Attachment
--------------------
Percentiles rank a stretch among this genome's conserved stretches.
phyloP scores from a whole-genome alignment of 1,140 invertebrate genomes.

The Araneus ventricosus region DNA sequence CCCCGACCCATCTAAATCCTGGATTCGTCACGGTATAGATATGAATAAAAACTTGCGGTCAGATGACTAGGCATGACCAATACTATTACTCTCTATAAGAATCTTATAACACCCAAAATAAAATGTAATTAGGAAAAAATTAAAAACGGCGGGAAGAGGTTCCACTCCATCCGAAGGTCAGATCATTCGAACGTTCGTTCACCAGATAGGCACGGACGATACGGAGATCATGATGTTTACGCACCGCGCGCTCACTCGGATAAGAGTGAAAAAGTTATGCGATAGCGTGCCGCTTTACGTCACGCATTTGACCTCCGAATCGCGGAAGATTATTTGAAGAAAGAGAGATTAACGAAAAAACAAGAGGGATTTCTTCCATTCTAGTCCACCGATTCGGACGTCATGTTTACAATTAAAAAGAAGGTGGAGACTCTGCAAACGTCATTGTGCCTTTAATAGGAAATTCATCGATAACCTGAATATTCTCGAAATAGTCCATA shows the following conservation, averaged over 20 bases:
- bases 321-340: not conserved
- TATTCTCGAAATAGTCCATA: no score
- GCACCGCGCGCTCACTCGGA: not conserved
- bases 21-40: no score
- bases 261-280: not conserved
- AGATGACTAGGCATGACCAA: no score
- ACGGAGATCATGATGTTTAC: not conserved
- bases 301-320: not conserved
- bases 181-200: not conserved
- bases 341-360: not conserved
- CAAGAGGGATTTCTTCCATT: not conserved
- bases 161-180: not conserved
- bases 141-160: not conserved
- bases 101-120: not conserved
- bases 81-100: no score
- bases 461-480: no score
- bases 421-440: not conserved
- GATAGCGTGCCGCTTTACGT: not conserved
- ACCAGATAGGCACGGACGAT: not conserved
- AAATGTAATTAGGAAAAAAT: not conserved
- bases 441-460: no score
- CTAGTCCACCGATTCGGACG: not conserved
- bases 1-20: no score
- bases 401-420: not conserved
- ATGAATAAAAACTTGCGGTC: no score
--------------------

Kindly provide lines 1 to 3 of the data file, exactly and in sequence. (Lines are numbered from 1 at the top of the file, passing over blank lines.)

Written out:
Percentiles rank a stretch among this genome's conserved stretches.
phyloP scores from a whole-genome alignment of 1,140 invertebrate genomes.

The Araneus ventricosus region DNA sequence CCCCGACCCATCTAAATCCTGGATTCGTCACGGTATAGATATGAATAAAAACTTGCGGTCAGATGACTAGGCATGACCAATACTATTACTCTCTATAAGAATCTTATAACACCCAAAATAAAATGTAATTAGGAAAAAATTAAAAACGGCGGGAAGAGGTTCCACTCCATCCGAAGGTCAGATCATTCGAACGTTCGTTCACCAGATAGGCACGGACGATACGGAGATCATGATGTTTACGCACCGCGCGCTCACTCGGATAAGAGTGAAAAAGTTATGCGATAGCGTGCCGCTTTACGTCACGCATTTGACCTCCGAATCGCGGAAGATTATTTGAAGAAAGAGAGATTAACGAAAAAACAAGAGGGATTTCTTCCATTCTAGTCCACCGATTCGGACGTCATGTTTACAATTAAAAAGAAGGTGGAGACTCTGCAAACGTCATTGTGCCTTTAATAGGAAATTCATCGATAACCTGAATATTCTCGAAATAGTCCATA shows the following conservation, averaged over 20 bases: